By Christophe Ayad
April 25, 2006 (PARIS) — Is the civil war in Chad a conflict between major powers, for oil? This is a topical question since Beijing stands accused of having helped and armed the rebels of the United Front for Change (FUC,) who carried out a bloodthirsty raid on the Chadian capital on 13 April. [President] Idriss Deby, helped by France, repulsed the assault amid violent fighting.
- A Chadian rebel soldier rests against his weapon in a camp on the Sudan-Chad border in this February 10, 2006.
According to the Chadian president, the FUC is merely the armed extension of Sudan, which is apparently trying to establish in Ndjamena a regime less favourably disposed to the rebels of Darfur. The latter, who have been at war with Khartoum for the past three years, often use Chad - where there are 200,000 Sudanese refugees from Darfur - as a rear base.
Many sources agree that Sudan’s support for the Chadian rebellion is an established fact, as is Chad’s for the rebellion in Darfur. If this war between neighbours via interposed rebellions is no surprise, what would Beijing stand to gain from supplying weapons and ATVs to the FUC, as the latest edition of Le Journal du Dimanche claims, citing an anonymous Sudanese source?
In fact a huge strategic game is taking place in the heart of Africa for control of black gold. Beijing already buys 10 per cent of its oil imports from Sudan, where China, together with Malaysia, controls a large proportion of the output, which increased to 500,000 barrels a day last week. This oil is exported to China from Port Sudan, via a pipeline constructed by... China. In exchange, Beijing has granted a major loan as direct budgetary aid to Khartoum and has always "protected" Sudan within the UN Security Council, threatening to veto sanctions for the excesses perpetrated in Darfur or a complete weapons embargo.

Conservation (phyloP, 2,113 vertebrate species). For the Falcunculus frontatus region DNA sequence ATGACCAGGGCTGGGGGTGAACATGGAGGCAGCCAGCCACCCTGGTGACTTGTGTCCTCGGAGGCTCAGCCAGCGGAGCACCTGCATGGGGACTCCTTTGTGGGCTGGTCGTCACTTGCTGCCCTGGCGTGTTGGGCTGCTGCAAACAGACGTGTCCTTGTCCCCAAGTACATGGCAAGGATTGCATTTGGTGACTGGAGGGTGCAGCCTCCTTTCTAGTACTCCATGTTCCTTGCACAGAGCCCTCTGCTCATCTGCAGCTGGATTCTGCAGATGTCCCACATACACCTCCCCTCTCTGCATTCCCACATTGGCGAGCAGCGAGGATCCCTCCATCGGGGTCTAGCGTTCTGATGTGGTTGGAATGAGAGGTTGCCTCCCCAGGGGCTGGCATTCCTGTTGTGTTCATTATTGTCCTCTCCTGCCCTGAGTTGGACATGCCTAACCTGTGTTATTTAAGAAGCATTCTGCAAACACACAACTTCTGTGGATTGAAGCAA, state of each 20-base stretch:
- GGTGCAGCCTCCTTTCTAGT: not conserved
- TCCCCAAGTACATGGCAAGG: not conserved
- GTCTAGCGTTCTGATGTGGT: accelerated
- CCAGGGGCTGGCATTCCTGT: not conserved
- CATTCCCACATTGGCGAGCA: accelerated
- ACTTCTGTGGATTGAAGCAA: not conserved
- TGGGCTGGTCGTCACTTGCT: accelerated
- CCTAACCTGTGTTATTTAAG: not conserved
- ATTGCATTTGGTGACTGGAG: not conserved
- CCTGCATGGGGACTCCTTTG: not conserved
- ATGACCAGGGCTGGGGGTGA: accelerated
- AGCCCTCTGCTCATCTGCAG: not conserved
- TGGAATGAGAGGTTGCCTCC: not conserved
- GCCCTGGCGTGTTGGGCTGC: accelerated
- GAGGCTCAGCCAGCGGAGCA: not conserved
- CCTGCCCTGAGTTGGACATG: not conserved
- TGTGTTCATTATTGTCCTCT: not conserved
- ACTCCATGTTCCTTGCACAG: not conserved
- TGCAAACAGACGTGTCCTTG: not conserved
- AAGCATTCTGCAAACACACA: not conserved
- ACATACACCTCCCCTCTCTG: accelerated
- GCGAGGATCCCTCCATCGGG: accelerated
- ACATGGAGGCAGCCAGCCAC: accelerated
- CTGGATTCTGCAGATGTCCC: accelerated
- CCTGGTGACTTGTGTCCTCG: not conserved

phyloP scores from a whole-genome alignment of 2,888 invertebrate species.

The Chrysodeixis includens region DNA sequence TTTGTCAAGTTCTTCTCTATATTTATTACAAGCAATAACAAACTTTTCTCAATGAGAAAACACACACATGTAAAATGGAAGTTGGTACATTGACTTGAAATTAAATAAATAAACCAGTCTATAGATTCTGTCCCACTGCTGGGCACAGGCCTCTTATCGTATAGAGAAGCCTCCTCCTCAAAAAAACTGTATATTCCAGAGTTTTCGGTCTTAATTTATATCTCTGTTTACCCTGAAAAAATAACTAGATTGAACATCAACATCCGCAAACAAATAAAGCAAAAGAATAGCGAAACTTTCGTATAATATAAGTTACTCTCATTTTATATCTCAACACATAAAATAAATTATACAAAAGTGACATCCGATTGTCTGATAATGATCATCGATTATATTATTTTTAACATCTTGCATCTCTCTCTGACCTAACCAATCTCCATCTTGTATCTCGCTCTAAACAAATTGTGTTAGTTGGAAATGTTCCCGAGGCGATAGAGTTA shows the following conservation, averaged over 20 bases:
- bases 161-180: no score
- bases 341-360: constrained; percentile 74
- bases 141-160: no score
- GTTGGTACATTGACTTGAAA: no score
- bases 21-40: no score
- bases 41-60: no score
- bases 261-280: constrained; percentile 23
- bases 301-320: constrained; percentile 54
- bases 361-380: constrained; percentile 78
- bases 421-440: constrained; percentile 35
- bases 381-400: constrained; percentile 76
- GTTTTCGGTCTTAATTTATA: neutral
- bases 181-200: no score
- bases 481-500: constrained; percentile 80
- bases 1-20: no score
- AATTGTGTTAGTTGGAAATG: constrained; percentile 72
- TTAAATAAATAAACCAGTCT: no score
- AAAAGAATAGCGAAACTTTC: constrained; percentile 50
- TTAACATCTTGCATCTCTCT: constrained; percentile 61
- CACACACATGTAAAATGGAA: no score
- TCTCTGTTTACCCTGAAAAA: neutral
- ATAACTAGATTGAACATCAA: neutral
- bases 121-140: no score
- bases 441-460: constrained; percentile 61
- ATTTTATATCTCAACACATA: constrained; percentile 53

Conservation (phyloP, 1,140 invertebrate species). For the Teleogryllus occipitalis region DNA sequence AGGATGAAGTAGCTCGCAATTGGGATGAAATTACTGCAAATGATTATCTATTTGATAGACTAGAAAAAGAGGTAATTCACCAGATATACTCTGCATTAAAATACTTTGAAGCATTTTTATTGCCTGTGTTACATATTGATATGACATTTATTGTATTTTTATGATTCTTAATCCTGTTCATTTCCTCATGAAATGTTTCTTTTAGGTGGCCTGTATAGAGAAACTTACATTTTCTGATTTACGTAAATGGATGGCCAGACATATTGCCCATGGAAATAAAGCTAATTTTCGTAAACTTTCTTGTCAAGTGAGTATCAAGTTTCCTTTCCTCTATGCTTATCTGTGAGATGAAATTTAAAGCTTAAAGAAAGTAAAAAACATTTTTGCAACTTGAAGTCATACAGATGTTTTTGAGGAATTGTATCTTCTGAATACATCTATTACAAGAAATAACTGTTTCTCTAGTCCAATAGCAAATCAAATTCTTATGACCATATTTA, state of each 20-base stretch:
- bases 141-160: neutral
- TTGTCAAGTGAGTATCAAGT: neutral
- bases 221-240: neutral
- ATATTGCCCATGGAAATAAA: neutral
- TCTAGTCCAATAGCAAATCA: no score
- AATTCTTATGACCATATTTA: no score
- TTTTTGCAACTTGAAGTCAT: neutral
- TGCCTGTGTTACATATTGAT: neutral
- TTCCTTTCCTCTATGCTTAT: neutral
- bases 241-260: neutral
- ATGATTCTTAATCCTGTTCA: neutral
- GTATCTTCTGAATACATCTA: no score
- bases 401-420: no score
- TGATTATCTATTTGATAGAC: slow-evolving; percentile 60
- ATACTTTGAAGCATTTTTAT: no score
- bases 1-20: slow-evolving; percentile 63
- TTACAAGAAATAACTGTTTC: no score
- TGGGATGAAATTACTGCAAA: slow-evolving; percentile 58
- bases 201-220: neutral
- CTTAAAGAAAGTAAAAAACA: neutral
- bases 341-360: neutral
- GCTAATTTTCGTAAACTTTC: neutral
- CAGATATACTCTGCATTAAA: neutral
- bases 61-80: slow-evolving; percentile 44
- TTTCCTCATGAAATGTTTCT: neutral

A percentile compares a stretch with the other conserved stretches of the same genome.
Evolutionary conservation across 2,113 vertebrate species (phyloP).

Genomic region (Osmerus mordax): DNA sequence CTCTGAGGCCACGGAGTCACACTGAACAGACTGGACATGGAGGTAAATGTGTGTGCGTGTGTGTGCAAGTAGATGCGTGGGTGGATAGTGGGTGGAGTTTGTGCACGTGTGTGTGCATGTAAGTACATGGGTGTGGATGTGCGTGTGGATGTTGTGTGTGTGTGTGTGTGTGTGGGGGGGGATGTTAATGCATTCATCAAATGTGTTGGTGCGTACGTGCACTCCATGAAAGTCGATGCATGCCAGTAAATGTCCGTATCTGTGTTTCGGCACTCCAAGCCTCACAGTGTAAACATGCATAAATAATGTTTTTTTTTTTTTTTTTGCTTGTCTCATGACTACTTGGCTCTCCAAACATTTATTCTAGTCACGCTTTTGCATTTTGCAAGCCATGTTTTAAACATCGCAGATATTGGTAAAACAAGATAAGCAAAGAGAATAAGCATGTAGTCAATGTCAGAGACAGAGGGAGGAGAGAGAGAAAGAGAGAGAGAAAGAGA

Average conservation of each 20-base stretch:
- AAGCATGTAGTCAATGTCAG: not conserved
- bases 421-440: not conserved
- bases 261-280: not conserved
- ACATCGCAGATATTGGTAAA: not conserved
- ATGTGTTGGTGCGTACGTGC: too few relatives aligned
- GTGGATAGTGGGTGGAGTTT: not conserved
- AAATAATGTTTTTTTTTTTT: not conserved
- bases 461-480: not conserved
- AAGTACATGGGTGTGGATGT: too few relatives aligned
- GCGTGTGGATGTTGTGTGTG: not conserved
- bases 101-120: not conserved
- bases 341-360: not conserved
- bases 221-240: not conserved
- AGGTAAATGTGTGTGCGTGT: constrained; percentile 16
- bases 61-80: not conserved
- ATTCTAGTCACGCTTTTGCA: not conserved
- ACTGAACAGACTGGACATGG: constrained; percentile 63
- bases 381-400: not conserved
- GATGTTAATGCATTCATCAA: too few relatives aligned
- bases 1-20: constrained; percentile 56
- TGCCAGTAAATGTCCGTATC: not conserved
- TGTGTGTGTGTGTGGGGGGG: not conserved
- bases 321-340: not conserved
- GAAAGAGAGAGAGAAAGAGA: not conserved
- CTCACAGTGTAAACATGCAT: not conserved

While financing the FUC rebels, Beijing apparently has its attention focused on Chadian oil (200,000 barrels a day,) extracted in the South of the country by a US-Malaysian consortium and conveyed to the United States via the Cameroonian port of Kribi, in the Gulf of Guinea. A more favourably disposed government in Ndjamena could grant oil permits and authorize an oil pipeline joining southern Chad and Sudan in order to reverse the flow of black gold. China apparently also has an interest in the subsoil of Darfur, which might harbour fossil fuels So it seems that the war between Washington and Beijing has already begun, amid the sands of Africa...
Though nobody challenges this geopolitical analysis, Beijing’s degree of involvement remains to be established. "There is for the present no proof of the Chinese government’s involvement," one French official said, adding that Beijing probably did not appreciate Chad’s recognition of Taiwan.
Such an involvement by China would be a first, particularly since Beijing does not want a direct conflict with France in Africa. It is not impossible, however, that a private Chinese oil firm has dealings with the Chadian rebels. The Chinese have already supported ethnic cleansing operations in the oil areas of southern Sudan. More likely, China has turned a blind eye to its Sudanese ally, which produces weapons - under Chinese licence - and supplies them to the FUC. Hitherto Beijing has never had cause to complain about Khartoum’s initiatives.
Original text in Frech is availabe at L’ombre de Pékin sur le conflit Tchad-Soudan